[REC] is a Spanish horror film that was released in the UK in late 2007. The film is presented in the first-person perspective via the somewhat common shaky-cam technique. Unlike some other shaky-cam films (Blair Witch Project, Cloverfield) the film footage still has a produced feel to it and helps the film feel like a more proper cinematic experience. After its successful international run, the rights to [REC] were optioned and a near shot-for-shot remake known as Quarantine was released in October 2008.
The story of [REC] centers around the host and cameraman for a local television program, “While You Were Asleep.” They are tasked with accompanying the fire station night crew on their daily rounds, including any calls that should happen to come up. The opening scenes spend the most time establishing the character of the lead female, reporter Angela Vidal (Manuela Velasco). Occasional backstage footage showing Vidal dropping her reported persona reveals a no-nonsense, shrewd young woman whom isn’t necessarily enjoying her current assignment. The cameraman, Pablo, is less fleshed out and his face never actually appears on screen. Pablo has very few lines of dialogue, almost as if the filmmakers want the audience to imagine themselves physically placed into this character’s shoes. It is an interesting and subtle device that works well within the context of the film.
The firemen receive a phone call regarding a woman whom is trapped in her apartment. The film crew and two firemen respond to the call and promptly arrive on the scene. Two police officers have already arrived and are awaiting the firemen to help break down the door to the apartment in question. Angela and Pablo interview the tenants that have gathered in the building’s lobby and discover that the emergency phone call was placed by another resident that had heard screaming coming from within the apartment. The film crew accompanies the emergency personnel upstairs and documents the events that occur inside.
Once in the apartment, they find a hysterical old woman whom does not respond to their attempts to calm her. The situation quickly escalates when the old woman tackles one of the police officers and graphically bites a piece off from the side of his face. One of the firemen and the other police officer help carry the wounded man downstairs to the lobby, leaving the other fireman to manage the situation with the old woman. When they reach the lobby with the quickly bleeding to death police officer, they and the rest of the residents find themselves unable to open the front door. Additional police and public health officials have barricaded the building and are initiating a quarantine, trapping the residents inside.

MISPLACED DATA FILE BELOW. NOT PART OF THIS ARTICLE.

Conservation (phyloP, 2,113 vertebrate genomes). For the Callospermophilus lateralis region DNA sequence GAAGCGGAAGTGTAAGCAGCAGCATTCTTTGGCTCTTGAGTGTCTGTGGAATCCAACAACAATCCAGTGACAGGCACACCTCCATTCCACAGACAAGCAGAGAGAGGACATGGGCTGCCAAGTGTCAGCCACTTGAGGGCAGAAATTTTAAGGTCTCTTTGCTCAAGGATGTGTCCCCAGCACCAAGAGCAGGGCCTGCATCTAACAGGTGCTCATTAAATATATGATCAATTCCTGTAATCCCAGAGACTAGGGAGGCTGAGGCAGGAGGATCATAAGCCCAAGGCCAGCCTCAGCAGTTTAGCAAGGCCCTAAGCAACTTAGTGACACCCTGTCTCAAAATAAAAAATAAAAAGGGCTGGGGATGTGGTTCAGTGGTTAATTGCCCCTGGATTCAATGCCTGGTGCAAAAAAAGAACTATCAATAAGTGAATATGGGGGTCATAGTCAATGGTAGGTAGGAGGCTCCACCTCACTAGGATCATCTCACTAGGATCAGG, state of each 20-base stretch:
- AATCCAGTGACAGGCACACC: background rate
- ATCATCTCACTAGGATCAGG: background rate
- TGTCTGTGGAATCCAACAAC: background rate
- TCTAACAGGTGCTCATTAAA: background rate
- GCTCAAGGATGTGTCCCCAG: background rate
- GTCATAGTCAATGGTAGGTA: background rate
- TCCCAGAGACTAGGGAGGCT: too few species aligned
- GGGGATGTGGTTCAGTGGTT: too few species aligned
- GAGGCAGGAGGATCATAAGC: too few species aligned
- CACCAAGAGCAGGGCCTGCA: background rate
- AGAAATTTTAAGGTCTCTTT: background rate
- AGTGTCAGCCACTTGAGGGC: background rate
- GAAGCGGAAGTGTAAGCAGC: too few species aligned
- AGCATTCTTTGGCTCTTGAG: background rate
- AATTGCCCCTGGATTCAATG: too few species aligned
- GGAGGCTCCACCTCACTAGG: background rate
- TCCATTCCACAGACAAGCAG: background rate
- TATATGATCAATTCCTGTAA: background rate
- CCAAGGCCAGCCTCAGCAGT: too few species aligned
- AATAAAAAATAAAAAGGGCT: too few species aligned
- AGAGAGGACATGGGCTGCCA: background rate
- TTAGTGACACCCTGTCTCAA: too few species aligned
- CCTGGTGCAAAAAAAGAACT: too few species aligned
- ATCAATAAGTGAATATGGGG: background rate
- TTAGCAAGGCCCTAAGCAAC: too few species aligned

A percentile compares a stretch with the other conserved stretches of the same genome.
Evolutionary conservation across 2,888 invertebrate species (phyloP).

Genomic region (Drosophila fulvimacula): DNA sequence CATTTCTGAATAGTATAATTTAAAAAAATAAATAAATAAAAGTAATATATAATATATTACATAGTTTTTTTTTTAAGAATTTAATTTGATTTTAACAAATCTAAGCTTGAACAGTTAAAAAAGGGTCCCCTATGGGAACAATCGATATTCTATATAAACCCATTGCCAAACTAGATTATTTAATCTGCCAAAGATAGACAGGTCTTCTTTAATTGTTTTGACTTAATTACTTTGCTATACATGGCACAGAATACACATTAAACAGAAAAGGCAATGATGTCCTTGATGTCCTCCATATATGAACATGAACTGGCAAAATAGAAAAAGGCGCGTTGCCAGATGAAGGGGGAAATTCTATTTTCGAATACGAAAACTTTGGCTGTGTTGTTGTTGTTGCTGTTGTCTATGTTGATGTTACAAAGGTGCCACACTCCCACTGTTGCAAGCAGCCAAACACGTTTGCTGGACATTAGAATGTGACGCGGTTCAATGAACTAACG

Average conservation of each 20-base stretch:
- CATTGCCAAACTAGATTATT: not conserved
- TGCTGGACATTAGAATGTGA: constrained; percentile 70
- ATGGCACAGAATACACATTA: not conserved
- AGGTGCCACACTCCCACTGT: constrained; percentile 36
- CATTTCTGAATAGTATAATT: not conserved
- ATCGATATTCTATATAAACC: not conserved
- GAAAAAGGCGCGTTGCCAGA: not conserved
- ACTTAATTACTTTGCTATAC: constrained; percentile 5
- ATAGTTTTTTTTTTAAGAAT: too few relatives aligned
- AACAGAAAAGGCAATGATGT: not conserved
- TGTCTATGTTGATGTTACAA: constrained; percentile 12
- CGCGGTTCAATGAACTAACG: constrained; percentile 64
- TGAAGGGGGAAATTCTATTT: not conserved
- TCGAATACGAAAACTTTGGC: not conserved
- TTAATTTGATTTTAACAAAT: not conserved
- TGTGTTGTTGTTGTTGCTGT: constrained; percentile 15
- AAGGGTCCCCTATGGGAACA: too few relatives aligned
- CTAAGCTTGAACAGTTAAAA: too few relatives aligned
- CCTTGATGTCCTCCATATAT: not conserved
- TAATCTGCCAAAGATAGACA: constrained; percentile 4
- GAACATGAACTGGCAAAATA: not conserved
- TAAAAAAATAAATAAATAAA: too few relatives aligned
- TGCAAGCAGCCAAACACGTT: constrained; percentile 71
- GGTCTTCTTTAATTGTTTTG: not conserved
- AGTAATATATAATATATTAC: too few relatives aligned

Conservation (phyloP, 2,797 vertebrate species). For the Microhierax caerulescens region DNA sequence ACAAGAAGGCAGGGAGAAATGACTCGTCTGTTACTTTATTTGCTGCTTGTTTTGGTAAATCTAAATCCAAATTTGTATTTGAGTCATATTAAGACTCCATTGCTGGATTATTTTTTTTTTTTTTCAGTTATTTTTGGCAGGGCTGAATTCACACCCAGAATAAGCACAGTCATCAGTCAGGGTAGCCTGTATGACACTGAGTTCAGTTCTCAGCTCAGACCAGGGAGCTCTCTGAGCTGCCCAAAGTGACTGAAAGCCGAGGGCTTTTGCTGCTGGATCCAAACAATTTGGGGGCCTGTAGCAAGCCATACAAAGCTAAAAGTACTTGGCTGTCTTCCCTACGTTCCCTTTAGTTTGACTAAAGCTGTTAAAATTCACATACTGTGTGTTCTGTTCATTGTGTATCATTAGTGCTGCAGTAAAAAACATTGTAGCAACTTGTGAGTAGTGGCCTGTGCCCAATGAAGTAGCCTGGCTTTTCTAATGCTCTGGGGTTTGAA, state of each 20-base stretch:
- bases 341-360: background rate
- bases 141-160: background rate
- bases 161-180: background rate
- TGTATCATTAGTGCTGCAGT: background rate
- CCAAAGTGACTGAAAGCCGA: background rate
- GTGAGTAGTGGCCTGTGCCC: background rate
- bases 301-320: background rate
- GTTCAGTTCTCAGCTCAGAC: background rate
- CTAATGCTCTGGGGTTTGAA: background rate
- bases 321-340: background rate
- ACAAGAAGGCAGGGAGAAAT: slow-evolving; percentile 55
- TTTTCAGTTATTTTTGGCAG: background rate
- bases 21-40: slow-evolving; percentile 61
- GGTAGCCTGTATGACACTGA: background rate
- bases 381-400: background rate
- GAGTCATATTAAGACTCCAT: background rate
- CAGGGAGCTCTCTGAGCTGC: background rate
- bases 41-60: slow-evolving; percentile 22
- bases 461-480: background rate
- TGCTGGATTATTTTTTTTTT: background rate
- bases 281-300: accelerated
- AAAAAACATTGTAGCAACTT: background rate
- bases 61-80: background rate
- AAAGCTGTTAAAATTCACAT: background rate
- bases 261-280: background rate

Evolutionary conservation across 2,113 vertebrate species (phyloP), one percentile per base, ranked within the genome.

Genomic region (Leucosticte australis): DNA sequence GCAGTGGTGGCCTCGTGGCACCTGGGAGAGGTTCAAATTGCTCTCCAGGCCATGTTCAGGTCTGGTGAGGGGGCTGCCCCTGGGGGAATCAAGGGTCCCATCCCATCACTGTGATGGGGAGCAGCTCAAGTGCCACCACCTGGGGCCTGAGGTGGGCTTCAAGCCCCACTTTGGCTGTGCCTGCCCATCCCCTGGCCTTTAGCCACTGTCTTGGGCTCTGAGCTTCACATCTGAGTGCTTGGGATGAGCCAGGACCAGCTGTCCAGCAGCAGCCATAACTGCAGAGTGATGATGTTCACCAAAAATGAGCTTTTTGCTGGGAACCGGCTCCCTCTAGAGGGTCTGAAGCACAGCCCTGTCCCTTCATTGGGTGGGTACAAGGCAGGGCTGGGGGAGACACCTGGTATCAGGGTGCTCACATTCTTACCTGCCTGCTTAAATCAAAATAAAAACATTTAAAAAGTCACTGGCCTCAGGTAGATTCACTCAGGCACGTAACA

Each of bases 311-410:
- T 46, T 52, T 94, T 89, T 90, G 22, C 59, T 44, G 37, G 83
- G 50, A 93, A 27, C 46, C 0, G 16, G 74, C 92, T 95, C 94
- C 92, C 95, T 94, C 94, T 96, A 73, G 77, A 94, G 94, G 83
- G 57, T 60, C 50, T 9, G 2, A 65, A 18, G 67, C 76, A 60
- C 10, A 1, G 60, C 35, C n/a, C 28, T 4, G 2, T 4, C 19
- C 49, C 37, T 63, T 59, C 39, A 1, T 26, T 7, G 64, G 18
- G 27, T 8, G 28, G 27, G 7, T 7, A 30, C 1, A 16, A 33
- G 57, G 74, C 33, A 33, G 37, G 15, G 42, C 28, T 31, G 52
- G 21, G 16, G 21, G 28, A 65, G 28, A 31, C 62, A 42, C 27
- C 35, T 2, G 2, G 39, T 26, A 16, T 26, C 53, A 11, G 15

There are two aspects of the film that are likely to be dividing amongst horror fans. The first is a minor point but it needs to be addressed. [REC] is a foreign film and as such all of the actors are speaking in Spanish. The DVD does offer an English dubbed soundtrack, but the quality of the voice overs are of course substandard in comparison to the native audio. I would highly recommend turning on subtitles and watching the film in with the original soundtrack.
The second aspect in need of addressing is the first person perspective in which the film is presented. The shaky-cam gimmick can be somewhat difficult for some audience members to tolerate for the feature length. The only consolation I can offer those folks is that the shaky-cam is well executed and there are only a few scenes which I would identify as prone to causing motion sickness. I find that the general high-produced image quality of the film helps offset this to some degree.
A peeve of mine related to first person perspective mini-genre is the need by the filmmakers to directly address the “Are you really still recording?” issue. Simply put, in a real life emergency situation a rational human being would set the camera down instead of continuing to document the events happening to them. Instead of accepting that most audience members are willing to suspend their disbelief in exchange for this presentation style, some filmmakers feel the need to constantly justify the characters’ actions through repetitive scripting and dialogue. I find this solution tends to make the situation worse as it serves as a constant reminder to the audience that there is a very large gap in logic within the film’s continuity. I would personally prefer that the filmmakers ignore this conceit altogether and assume their audience is simply wiling to accept the trespass. Happily, although [REC] is guilty of this to some degree, it is much more tolerable here than in some other recent examples of the technique (Diary of the Dead).
[REC] is a very well paced movie whose creators are clearly very well versed in the mechanics of the horror genre. Given the film’s relatively short 80 minute runtime, the number of effectively crafted scares are especially impressive. Some of the turns in the plot are a but overly telegraphed for my liking, but even when I was anticipating specific moments they were still delivered in unexpected ways. Like many other foreign films, although much of the action and horror of the premise is grounded in the real world, the ending of the film has decidedly supernatural overtones. If I had any complaints with the film it might be that these other worldly themes seems to come up only in the last moment and are never sufficiently explored so as to satisfy the questions that they simultaneously raise.
The Bottomline: A fun horror flick that should be seen by all fans of the genre. Quite frankly, it is movies like [REC] that justify my love for the horror genre.